I used to wonder every time Scott Kennedy boarded an airplane if he thought he was heading someplace or staying within the boundaries of this country? He's back from Iraq and Kuwait for the 55th time, and will headline the Improv this week at Harveys through Sunday.
There are probably times when Scott wishes he could just stay on the ground long enough to get some good sleep and not have to set his watch backward or forward. Every time Scott heads overseas, he takes with him two different comedians to perform with him in a war zone. It's been estimated that Scott has entertained close to 90,000 military personnel since he first started going over there seven years ago. If you count the number of times he's brought comics to Afghanistan, Kuwait and Iraq the number tops over 60 times.
As the country begins winding down activity in Iraq, Scott has shifted attention getting comedians over to Afghanistan and will continue to do so as long as this country remains at war over there. Scott also tours other military installations around the world. I worked with Scott and comedian Graham Elwood in both Kuwait and Iraq, and nobody knows how to put shows together better than Scott.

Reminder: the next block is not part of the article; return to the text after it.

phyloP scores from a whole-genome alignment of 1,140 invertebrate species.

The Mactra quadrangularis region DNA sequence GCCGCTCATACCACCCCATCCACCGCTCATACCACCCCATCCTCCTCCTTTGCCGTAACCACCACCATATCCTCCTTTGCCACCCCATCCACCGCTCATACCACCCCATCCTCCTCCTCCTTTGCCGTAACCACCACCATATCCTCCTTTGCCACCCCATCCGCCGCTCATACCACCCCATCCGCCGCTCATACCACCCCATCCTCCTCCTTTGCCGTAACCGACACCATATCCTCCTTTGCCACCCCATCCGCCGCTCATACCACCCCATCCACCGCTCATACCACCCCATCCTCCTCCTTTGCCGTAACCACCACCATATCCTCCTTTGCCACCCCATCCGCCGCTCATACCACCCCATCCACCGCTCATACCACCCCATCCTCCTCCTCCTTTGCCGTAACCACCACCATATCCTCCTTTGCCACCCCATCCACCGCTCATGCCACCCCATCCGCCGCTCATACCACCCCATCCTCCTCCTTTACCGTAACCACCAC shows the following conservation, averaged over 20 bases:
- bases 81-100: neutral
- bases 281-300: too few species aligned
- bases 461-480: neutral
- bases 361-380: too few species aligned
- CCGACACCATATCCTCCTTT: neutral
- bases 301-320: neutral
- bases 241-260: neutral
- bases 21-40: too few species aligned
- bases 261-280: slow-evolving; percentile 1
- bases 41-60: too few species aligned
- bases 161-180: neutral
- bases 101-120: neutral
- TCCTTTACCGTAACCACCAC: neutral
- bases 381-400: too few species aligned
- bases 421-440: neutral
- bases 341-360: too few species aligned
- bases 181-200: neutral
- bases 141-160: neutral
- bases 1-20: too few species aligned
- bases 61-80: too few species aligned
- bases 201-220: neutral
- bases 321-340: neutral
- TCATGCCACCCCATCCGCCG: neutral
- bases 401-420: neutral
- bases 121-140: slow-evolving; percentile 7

You could say Scott was probably predestined to be in this line of work. As a young man, Scott attended the New Mexico Military Institute after high school and said he has always held anyone who worked in the military in high esteem.
A lot of comedians start out in other professions before becoming a standup. Not so with Flip Schultz.
He knew at the age of 8 he was going to be a comedian after he won a talent competition for doing stand-up and has his folks to thank for that. I know. What parent would submit his kid to a contest at that age, let alone one as a comedian? Flip's parents, that's who.
At least he had a decade to mull over a career as a comedian because it wasn't until 18 that Flip performed at a real comedy club (which doubled as a bar) and won the open mic night contest. Hey, he already had the 8-year old credential, so Flip was already in the running.
For the next couple of years, he annoyed club owners and got as much stage time as possible. It paid off when he started making money, which made both himself and his parents very happy.